Thursday, 7 April 2005

Learning to Play to Learn - Lessons in Educational Game Design

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As stated in the beginning of the article, "use of games in education" is a hot topic. The authors rightly pointed out that there is a huge gap between game designers and educators in the understanding of issues in "using games" in education.

Educators are energized by games' ability to engage with students, to capture their wayward attention and help them learn in rich and dynamic ways. Game designers and developers are increasingly drawn to create educational games as well - perhaps from a desire to make new kinds of games, to create work with a purpose beyond pure entertainment, or even just as an escape from the rigid confines of the mainstream game industry. Each of these camps - developers and educators - has its own agenda for taking on projects, its own set of particular dissatisfactions with the current crop of educational games, and - all too often - a complete lack of experience with the concerns of those working on the other side.

I will let you read the article yourself. However, I do want to emphasis one key point brought out by the authors. Embrace the "Gameness" of Games.

The excitement of games doesn't magically emerge from fancy graphics, well-written stories, or point-based rewards. Good games integrate a number of complex elements (moments of decision-making, challenging goals, rewarding feedback, etc.) to create a fun play experience.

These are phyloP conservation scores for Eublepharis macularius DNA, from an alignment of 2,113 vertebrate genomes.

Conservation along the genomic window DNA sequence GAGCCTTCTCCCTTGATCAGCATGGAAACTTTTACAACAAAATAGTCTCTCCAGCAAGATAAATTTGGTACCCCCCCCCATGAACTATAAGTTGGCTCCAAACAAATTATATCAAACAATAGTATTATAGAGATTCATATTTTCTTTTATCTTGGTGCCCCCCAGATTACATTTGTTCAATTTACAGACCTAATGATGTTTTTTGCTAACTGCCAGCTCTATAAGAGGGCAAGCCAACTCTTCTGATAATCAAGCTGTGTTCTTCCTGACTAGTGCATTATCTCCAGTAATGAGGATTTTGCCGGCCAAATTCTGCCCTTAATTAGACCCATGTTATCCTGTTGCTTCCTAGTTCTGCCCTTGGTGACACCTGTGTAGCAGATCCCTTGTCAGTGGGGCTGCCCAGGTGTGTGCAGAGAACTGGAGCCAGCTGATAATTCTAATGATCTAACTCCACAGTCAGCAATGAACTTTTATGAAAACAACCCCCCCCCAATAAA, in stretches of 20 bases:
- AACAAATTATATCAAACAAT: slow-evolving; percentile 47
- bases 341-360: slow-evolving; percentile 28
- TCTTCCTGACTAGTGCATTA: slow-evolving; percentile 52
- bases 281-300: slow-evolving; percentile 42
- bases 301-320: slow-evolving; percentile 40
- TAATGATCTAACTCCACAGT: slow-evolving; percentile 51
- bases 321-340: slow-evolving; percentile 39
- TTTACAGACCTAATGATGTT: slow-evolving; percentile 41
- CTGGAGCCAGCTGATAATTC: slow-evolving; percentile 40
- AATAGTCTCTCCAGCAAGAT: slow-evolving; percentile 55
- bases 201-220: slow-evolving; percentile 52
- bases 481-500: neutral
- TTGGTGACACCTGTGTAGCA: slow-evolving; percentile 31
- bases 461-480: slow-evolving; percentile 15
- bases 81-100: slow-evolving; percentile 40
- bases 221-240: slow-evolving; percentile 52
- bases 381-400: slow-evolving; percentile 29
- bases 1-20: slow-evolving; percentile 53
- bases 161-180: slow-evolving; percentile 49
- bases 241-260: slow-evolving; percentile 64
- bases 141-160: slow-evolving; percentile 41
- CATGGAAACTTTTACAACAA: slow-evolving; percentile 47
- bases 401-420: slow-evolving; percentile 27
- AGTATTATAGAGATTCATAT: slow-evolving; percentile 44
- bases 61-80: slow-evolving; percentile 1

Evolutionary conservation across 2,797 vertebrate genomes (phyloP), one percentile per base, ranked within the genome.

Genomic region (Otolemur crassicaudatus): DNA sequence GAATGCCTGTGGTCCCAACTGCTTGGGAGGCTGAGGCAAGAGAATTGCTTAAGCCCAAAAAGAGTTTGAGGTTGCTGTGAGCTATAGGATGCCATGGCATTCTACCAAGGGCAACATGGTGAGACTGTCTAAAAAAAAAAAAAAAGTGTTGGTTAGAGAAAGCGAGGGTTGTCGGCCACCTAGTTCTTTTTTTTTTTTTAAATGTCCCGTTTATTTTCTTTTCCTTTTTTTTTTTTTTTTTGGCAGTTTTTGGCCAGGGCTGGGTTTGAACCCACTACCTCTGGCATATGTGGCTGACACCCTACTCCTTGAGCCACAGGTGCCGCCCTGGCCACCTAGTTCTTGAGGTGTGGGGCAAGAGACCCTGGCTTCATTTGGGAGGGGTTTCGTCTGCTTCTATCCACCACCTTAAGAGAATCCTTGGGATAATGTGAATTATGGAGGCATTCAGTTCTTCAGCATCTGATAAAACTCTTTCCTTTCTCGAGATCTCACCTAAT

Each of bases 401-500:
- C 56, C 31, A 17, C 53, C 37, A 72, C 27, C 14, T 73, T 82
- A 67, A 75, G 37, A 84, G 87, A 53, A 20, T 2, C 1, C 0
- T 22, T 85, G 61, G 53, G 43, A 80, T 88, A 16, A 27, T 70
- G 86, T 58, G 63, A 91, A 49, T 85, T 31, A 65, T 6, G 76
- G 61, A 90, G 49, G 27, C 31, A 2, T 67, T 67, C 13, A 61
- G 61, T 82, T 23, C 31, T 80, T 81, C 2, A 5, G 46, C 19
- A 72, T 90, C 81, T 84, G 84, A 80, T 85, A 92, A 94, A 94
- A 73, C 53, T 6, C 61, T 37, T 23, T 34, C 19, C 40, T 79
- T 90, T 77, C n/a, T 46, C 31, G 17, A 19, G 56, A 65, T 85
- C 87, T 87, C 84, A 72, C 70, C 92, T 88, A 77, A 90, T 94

Among all these elements, I believe the ability for the player to be genuinely creative to tackle the problem (presented by the game) is very important too. Like playing chess, you can make whatever move you like, but you also suffer the consequence of your choice. Stupid moves lead to losing the game! Many "educational games" provide limited choices, supported by the notion of scaffolding, is exactly the kind of thinking in educator's mind which kills the joy of game.

In Fablusi role play simulation, we want to activate player's imagination. We want the players to own the persona they are playing as well as own the actions taken. As noted in our guide to the moderator, when we notice that the player may be in difficulties, we only provide them with suggestions (always more than one) and guide them to take their own action.

From our many formative evaluations, we also notice how engaging Fablusi role play simulations have been to the students. We do not need to specify the minimum amount of interaction. Instead, we specify the maximum number of sim-mails that they can send per day. This engaging nature is the result of the "gameness" of the role play simulation. We don't have expensive graphics. Our story lines are simple (no story boards), just a few kick-start episodes and a scenario with a number of threads of potential of conflict and co-operation. We don't have explicit winner or loser. But each team playing a persona is asked to set up their own agenda and they judge their own winning or losing against their own achievement of the agenda.

Designing a "game" is expensive! Designing a Fablusi role play simulation is cheap and fast. Roni can do one in about 1 day. You may take longer. To start, download the design worksheet from Fablusi and good luck!

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